SUMMARY ‘Despite important progress in promoting gender equality, there remains an urgent need to address structural barriers to women’s economic empowerment and full inclusion in economic activity…If the world is to achieve the Sustainable Development Goals, we need a quantum leap in women’s economic empowerment.’1
– UN Secretary-General Ban Ki-moon, January 2016
‘Women had no voice in this community. They had no right to join other women. The co-op has changed women’s lives in this community. They [men] saw us being self reliant – bringing home money, bringing sugar for porridge, they have really changed their mindset on women.’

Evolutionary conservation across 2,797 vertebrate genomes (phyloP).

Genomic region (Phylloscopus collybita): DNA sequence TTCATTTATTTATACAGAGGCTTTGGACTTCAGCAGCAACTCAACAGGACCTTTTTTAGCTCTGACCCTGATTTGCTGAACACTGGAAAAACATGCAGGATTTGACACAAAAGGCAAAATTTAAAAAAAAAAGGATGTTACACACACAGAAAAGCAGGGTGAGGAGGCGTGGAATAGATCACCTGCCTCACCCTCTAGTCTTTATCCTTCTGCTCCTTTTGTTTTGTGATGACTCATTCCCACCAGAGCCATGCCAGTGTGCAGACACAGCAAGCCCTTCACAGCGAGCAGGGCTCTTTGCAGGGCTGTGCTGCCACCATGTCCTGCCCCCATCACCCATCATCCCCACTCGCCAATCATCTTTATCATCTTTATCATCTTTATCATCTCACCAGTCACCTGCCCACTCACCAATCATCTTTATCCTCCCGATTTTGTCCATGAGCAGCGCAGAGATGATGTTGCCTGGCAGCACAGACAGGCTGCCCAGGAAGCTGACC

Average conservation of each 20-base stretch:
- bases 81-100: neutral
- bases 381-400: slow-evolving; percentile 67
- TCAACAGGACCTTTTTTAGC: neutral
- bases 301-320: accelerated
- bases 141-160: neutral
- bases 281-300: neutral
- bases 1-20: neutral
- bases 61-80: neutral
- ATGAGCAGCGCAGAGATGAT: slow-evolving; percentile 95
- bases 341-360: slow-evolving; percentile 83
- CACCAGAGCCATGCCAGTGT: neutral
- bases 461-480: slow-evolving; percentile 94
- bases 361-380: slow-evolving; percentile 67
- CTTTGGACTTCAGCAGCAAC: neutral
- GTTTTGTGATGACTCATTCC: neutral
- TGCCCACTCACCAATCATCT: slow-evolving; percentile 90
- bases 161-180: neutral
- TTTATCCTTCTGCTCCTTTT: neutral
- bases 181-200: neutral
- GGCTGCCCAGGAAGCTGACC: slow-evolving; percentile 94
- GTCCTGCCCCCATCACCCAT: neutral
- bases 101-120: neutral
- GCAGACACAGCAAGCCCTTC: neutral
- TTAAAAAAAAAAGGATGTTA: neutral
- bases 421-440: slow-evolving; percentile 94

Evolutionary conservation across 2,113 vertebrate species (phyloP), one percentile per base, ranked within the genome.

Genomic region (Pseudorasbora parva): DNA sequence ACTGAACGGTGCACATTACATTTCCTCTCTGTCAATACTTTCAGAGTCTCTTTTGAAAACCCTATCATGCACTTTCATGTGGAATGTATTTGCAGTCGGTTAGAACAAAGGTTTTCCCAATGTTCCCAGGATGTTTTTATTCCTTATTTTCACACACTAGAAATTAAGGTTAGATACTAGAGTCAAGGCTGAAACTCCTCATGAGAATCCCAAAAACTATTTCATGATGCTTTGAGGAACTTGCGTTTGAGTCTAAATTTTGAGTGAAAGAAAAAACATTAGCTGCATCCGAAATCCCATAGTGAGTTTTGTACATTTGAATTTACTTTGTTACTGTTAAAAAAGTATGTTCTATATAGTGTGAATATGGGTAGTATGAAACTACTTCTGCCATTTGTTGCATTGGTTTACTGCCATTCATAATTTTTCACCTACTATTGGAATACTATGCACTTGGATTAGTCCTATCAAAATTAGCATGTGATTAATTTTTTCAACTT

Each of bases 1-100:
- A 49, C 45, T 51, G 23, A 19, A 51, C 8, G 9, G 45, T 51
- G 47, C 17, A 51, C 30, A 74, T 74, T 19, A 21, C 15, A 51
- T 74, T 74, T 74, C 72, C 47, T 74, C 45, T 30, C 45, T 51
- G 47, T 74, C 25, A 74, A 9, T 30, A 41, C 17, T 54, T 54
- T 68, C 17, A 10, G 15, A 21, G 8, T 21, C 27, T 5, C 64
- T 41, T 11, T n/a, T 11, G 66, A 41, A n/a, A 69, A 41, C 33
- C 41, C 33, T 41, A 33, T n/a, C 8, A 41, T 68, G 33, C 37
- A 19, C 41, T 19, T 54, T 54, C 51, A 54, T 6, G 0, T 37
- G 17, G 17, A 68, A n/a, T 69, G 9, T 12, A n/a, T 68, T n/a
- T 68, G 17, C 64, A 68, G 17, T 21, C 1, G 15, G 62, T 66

– Flonira Mukamana, member of COPAPF women’s cooperative in Kinigi sector, Musanze District, Northern Rwanda.
Women’s economic empowerment requires the creation of decent, quality work opportunities with fair pay, and an increase in women’s decision making power.2 It is vital for fulfilling women’s rights, reducing poverty and achieving broader development goals. To end extreme poverty will take much more than just money. But gender inequality in the economy costs women in developing countries $9 trillion a year3 – a sum which would not only benefit women but would unleash new spending power across communities and provide a massive boost to the economy as a whole.